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Music of the Moment – April 2018

April 12, 2018 - 11:04 am

Artist:Miles Davis & John Coltrane
Album: The Final Tour: The Bootleg Series, Vol. 6
Label: Columbia Records

Miles Davis’ First Great Quintet of the late ‘50s is a high-water mark in jazz history, one of the greatest working bands of all time. It launched the ascension of John Coltrane, and in these concert recordings from 1960, we hear Trane straining to break free from Miles’ formula. Apparently, Coltrane had to be talked into joining the tour and grumbled offstage the whole time. But the contrasts created onstage made music of great emotion, surprise, and intensity. – Gordon Todd

 

Artist:Meshell Ndgeocello
Album: Ventriloquism
Label: Naïve Records

Perhaps 1980’s era R&B doesn’t need a revisionist or apologist, but simply a reevaluation. That’s at the heart of Meshell Ndgeocello’s twelfth album Ventriloquism. She’s always been an exquisite interpreter of other’s songs. In a time when that is valued less than a songwriter performing original material, combined with the album being filled with genre defining songs from Sade, Tina Turner, Prince, and Janet Jackson, to name a few, the project could have been an indulgence. Instead it’s a sweet reveal. The closest comparison may be Annie Lennox’s Medusa. Both shimmer with lush production, but differ on a foundational level. Not simply the era and genre of songs they pull from, but from how the covers are constructed. Much of the structure of Ventriloquism builds from Chris Bruce’s guitar work which gives it, at times, a roots feel, and other times allows the songs and Meshell’s voice to take flight into the pure oxygen of 1980’s pop. What’s left is love and tribute. – Iaan Hughes

Artist: Tekla Waterfield
Album: The Curtain Falls
Label: Self Released

Like all good late night torch singers, Tekla Waterfield’s songs will break the hearts that need a good breaking, or help heal the ones already cracked. You may know her from her tenure in Seattle’s Bushwick Book Club, a group of working musicians who, instead of discussing books over dark beer, craft song responses to them and graciously perform them for us. Or perhaps you’ve heard her as one of the vocalists with Seattle Rock Orchestra. That’s only part of the story here. Backed by superb production from Jeff Fielder, Tekla’s songs on her second solo album The Curtain Falls glisten like old Seattle neon refracting through the raindrops on your no longer affordable apartment window while you’re considering if you should move, break-up, resist, or pull the cork out of the half drained wine bottle. So, yeah, there’s an album for that. You should take a listen. –Iaan Hughes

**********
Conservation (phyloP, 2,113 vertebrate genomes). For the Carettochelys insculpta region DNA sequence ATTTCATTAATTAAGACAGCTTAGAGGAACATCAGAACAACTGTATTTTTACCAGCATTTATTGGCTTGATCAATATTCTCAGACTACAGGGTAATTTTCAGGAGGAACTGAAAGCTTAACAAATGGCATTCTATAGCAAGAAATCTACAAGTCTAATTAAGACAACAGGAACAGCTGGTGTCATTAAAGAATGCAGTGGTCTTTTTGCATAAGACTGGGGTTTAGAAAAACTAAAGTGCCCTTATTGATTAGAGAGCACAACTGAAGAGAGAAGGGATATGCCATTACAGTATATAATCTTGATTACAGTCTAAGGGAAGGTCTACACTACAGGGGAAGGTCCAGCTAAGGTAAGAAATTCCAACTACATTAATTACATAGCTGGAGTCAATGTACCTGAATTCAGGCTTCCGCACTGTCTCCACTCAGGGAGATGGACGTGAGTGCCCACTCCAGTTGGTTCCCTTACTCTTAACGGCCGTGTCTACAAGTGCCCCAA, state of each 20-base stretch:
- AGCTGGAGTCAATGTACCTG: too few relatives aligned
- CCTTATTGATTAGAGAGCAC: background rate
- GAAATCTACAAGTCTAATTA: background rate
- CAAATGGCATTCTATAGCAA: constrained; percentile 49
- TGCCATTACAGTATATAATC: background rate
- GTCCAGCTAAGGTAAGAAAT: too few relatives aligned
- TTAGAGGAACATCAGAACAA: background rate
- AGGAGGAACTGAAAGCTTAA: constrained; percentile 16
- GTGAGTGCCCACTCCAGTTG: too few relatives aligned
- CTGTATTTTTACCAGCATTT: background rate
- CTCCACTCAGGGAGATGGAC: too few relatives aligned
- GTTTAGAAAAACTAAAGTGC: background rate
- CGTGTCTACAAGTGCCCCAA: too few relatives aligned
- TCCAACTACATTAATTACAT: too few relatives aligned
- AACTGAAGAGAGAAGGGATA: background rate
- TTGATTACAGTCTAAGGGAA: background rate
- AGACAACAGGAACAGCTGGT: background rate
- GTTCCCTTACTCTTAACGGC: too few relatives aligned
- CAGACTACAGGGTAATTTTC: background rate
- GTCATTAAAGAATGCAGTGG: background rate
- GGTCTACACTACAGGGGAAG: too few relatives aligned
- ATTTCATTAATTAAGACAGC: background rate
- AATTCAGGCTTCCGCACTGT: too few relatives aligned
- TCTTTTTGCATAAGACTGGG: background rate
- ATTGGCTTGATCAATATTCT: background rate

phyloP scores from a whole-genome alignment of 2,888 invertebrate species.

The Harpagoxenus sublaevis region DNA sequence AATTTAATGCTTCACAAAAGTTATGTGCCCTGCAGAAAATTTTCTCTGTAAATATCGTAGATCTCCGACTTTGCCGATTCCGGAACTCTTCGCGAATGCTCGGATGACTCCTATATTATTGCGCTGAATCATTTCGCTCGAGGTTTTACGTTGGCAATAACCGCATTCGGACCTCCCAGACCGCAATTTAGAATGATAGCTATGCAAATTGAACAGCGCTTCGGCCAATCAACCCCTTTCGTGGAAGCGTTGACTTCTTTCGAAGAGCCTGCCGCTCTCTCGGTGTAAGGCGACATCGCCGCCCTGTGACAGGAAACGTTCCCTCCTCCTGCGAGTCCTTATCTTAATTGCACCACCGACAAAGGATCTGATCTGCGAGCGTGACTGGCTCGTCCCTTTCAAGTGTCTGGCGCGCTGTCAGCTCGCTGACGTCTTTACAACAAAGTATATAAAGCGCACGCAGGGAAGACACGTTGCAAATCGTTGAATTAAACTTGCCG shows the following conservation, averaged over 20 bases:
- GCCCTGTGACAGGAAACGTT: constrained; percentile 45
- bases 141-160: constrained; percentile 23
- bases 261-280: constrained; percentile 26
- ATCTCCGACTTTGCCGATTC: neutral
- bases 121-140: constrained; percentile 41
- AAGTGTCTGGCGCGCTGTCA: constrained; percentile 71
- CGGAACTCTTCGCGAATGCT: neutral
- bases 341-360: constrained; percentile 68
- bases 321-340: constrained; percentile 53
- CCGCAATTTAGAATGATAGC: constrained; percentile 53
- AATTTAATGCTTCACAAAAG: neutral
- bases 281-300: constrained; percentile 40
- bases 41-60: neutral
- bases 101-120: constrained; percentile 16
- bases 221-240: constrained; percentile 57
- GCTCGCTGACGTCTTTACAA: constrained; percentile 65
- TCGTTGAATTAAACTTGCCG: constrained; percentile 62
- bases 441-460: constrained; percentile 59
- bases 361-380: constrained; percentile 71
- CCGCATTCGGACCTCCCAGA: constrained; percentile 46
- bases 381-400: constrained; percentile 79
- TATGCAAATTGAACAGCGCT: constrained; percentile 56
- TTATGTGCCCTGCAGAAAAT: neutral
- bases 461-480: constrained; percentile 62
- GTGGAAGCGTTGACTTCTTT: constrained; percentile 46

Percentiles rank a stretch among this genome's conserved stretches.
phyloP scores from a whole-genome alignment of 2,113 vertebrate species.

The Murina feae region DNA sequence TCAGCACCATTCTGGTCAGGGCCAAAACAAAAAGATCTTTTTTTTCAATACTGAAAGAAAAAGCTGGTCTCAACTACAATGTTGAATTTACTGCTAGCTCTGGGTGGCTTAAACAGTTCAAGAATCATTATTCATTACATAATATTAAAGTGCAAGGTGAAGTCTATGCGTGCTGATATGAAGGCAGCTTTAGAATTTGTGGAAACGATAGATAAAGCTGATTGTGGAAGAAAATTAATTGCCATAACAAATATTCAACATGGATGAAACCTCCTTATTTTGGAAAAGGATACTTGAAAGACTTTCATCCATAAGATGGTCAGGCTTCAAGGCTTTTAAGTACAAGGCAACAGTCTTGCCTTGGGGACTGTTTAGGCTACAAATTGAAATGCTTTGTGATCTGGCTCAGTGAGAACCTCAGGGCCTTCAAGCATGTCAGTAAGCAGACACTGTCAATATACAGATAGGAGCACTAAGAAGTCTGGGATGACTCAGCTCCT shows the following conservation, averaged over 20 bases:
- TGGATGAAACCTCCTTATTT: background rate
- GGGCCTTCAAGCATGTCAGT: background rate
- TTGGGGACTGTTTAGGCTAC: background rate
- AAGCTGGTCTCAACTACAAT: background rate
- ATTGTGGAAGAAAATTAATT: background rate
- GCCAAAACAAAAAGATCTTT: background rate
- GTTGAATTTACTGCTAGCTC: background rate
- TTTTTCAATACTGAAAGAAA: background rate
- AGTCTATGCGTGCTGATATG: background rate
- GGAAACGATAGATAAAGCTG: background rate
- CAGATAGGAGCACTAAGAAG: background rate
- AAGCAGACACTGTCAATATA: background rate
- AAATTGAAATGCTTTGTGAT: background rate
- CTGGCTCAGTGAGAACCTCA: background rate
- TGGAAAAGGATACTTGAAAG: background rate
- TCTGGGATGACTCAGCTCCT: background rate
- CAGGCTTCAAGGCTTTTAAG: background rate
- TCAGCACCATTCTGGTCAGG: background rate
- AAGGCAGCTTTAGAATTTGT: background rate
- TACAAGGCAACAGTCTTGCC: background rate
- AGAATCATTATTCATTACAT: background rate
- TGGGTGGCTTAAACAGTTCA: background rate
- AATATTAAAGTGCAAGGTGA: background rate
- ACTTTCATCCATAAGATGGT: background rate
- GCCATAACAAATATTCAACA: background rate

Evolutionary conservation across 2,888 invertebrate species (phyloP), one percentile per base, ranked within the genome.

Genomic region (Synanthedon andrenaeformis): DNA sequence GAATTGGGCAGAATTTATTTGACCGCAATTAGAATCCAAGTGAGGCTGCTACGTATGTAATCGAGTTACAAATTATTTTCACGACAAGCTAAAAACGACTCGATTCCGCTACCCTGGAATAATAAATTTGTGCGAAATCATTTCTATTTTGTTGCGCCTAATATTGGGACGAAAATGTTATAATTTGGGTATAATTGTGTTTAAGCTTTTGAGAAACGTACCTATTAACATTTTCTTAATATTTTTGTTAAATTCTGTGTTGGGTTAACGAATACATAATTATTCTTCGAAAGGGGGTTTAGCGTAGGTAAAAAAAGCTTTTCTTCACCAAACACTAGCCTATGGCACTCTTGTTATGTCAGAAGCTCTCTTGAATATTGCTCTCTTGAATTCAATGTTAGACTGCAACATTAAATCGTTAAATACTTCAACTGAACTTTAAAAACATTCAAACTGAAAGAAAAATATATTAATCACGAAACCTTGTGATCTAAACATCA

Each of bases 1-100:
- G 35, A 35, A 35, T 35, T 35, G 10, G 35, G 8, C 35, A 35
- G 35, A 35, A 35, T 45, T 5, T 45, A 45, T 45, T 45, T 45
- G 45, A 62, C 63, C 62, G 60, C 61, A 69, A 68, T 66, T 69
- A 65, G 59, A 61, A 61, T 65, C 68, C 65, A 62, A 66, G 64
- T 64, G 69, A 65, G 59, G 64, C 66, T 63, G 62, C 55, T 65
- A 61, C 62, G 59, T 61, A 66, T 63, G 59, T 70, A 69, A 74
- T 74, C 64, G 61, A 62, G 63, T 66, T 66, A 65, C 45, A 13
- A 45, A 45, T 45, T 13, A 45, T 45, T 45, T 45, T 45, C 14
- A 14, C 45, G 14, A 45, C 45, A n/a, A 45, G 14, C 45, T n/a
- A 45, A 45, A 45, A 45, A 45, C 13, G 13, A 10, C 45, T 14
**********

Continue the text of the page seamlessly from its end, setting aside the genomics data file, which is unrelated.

Artist: Western Centuries
Album: Songs from the Deluge
Label: Free Dirt Records

When Weight of the World was released a couple of years ago it was easy to assume that it would be a one-off honkytonk romp from a loose collection of some of our best roots and Americana musicians and would left at that. Turns out, happily, that assumption was pretty wrong. The band’s musical pedigree is all top notch. Cahalen Morrison, known for a fine partnership with Eli West, tipped his change in direction from folk and old-time music to country with his solo album The Flower of Muscle Shoals. Ethan Lawton made his mark as one of Zoe Muth’s traditionally minded Lost High Rollers, but was largely one of Seattle’s best kept musical secrets until his emergence as a frontman with Western Centuries. Jim Miller is likely best known for his time with the psychedelic roots band Donna the Buffalo. Along with Leo Grassl on pedal steel and Nokosee Fields on upright bass their follow-up album Songs from the Deluge is an incredibly satisfying country album. The whole thing rolls and shakes right down to the polished wood dance floor it was born out from. – Iaan Hughes

Artist: Frankie Cosmos
Album: Vessel
Label: Sub Pop

Led by indie darling Greta Kline (offspring of Kevin Kline and Pheobe Cates), Frankie Cosmos is a DIY pop-rock band that has found a fitting home at Seattle’s Sub Pop Records. With Kline’s driving guitar licks, sweetly ingenuous voice, and an assemblage of melodic hooks, this is indy pop of high order – infectious, fresh, and guileless. Fans of Death Cab for Cutie, Jenny O., Suzanne Vega, and Laura Veirs will find much to like here. – Gordon Todd